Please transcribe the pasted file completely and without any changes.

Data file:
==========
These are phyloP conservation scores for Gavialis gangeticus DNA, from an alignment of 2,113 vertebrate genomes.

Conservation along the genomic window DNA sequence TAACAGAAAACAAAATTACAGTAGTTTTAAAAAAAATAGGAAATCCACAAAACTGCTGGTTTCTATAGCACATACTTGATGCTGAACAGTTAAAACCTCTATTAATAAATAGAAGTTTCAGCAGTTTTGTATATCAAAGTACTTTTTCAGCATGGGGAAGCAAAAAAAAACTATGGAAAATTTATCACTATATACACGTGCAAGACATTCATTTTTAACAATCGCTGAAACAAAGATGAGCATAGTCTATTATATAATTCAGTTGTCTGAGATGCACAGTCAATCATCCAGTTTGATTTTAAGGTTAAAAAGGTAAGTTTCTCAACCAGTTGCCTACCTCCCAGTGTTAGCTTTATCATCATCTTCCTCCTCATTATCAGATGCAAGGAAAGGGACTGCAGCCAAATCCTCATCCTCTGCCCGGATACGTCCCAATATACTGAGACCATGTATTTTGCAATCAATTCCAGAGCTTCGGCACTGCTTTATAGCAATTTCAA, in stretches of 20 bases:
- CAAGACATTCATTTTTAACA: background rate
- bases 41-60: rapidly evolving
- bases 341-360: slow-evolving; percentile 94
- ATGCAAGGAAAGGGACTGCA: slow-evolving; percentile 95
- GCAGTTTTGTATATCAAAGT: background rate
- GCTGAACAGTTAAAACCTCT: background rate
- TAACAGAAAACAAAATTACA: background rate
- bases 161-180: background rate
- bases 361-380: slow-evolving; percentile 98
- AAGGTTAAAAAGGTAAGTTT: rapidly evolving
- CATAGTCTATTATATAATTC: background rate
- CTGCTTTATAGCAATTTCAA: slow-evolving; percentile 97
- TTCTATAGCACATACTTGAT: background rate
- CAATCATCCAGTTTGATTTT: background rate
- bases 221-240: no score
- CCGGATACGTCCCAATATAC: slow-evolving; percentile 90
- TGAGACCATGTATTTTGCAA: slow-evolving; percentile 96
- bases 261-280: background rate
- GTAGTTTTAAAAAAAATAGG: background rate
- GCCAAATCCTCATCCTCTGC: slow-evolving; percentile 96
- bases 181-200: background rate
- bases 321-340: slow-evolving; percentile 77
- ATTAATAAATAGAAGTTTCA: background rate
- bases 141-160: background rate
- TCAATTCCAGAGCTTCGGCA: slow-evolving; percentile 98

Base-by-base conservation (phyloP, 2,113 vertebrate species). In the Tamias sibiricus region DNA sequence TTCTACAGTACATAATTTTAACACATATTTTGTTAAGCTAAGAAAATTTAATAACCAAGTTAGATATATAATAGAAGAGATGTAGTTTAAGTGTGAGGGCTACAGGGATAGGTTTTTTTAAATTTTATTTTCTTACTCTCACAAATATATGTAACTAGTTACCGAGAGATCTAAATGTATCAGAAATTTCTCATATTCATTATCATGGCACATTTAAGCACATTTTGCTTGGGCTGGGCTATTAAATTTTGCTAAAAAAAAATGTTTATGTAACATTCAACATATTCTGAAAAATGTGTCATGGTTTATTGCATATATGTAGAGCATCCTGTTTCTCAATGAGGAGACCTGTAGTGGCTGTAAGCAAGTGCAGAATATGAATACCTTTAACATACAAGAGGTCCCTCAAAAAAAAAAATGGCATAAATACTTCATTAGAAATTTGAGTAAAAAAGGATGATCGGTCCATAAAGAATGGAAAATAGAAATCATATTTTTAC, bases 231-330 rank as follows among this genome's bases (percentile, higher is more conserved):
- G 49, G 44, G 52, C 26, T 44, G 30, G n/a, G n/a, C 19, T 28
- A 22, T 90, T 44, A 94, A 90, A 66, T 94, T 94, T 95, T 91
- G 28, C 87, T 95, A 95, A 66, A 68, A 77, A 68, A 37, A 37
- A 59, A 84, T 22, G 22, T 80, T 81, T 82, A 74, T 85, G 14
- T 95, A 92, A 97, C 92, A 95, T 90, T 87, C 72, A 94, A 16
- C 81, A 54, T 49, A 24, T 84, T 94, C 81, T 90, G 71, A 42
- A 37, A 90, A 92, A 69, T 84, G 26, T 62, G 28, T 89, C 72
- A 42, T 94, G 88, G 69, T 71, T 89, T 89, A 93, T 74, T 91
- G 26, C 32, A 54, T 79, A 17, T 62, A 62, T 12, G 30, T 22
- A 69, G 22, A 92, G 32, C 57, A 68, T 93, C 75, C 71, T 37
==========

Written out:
These are phyloP conservation scores for Gavialis gangeticus DNA, from an alignment of 2,113 vertebrate genomes.

Conservation along the genomic window DNA sequence TAACAGAAAACAAAATTACAGTAGTTTTAAAAAAAATAGGAAATCCACAAAACTGCTGGTTTCTATAGCACATACTTGATGCTGAACAGTTAAAACCTCTATTAATAAATAGAAGTTTCAGCAGTTTTGTATATCAAAGTACTTTTTCAGCATGGGGAAGCAAAAAAAAACTATGGAAAATTTATCACTATATACACGTGCAAGACATTCATTTTTAACAATCGCTGAAACAAAGATGAGCATAGTCTATTATATAATTCAGTTGTCTGAGATGCACAGTCAATCATCCAGTTTGATTTTAAGGTTAAAAAGGTAAGTTTCTCAACCAGTTGCCTACCTCCCAGTGTTAGCTTTATCATCATCTTCCTCCTCATTATCAGATGCAAGGAAAGGGACTGCAGCCAAATCCTCATCCTCTGCCCGGATACGTCCCAATATACTGAGACCATGTATTTTGCAATCAATTCCAGAGCTTCGGCACTGCTTTATAGCAATTTCAA, in stretches of 20 bases:
- CAAGACATTCATTTTTAACA: background rate
- bases 41-60: rapidly evolving
- bases 341-360: slow-evolving; percentile 94
- ATGCAAGGAAAGGGACTGCA: slow-evolving; percentile 95
- GCAGTTTTGTATATCAAAGT: background rate
- GCTGAACAGTTAAAACCTCT: background rate
- TAACAGAAAACAAAATTACA: background rate
- bases 161-180: background rate
- bases 361-380: slow-evolving; percentile 98
- AAGGTTAAAAAGGTAAGTTT: rapidly evolving
- CATAGTCTATTATATAATTC: background rate
- CTGCTTTATAGCAATTTCAA: slow-evolving; percentile 97
- TTCTATAGCACATACTTGAT: background rate
- CAATCATCCAGTTTGATTTT: background rate
- bases 221-240: no score
- CCGGATACGTCCCAATATAC: slow-evolving; percentile 90
- TGAGACCATGTATTTTGCAA: slow-evolving; percentile 96
- bases 261-280: background rate
- GTAGTTTTAAAAAAAATAGG: background rate
- GCCAAATCCTCATCCTCTGC: slow-evolving; percentile 96
- bases 181-200: background rate
- bases 321-340: slow-evolving; percentile 77
- ATTAATAAATAGAAGTTTCA: background rate
- bases 141-160: background rate
- TCAATTCCAGAGCTTCGGCA: slow-evolving; percentile 98

Base-by-base conservation (phyloP, 2,113 vertebrate species). In the Tamias sibiricus region DNA sequence TTCTACAGTACATAATTTTAACACATATTTTGTTAAGCTAAGAAAATTTAATAACCAAGTTAGATATATAATAGAAGAGATGTAGTTTAAGTGTGAGGGCTACAGGGATAGGTTTTTTTAAATTTTATTTTCTTACTCTCACAAATATATGTAACTAGTTACCGAGAGATCTAAATGTATCAGAAATTTCTCATATTCATTATCATGGCACATTTAAGCACATTTTGCTTGGGCTGGGCTATTAAATTTTGCTAAAAAAAAATGTTTATGTAACATTCAACATATTCTGAAAAATGTGTCATGGTTTATTGCATATATGTAGAGCATCCTGTTTCTCAATGAGGAGACCTGTAGTGGCTGTAAGCAAGTGCAGAATATGAATACCTTTAACATACAAGAGGTCCCTCAAAAAAAAAAATGGCATAAATACTTCATTAGAAATTTGAGTAAAAAAGGATGATCGGTCCATAAAGAATGGAAAATAGAAATCATATTTTTAC, bases 231-330 rank as follows among this genome's bases (percentile, higher is more conserved):
- G 49, G 44, G 52, C 26, T 44, G 30, G n/a, G n/a, C 19, T 28
- A 22, T 90, T 44, A 94, A 90, A 66, T 94, T 94, T 95, T 91
- G 28, C 87, T 95, A 95, A 66, A 68, A 77, A 68, A 37, A 37
- A 59, A 84, T 22, G 22, T 80, T 81, T 82, A 74, T 85, G 14
- T 95, A 92, A 97, C 92, A 95, T 90, T 87, C 72, A 94, A 16
- C 81, A 54, T 49, A 24, T 84, T 94, C 81, T 90, G 71, A 42
- A 37, A 90, A 92, A 69, T 84, G 26, T 62, G 28, T 89, C 72
- A 42, T 94, G 88, G 69, T 71, T 89, T 89, A 93, T 74, T 91
- G 26, C 32, A 54, T 79, A 17, T 62, A 62, T 12, G 30, T 22
- A 69, G 22, A 92, G 32, C 57, A 68, T 93, C 75, C 71, T 37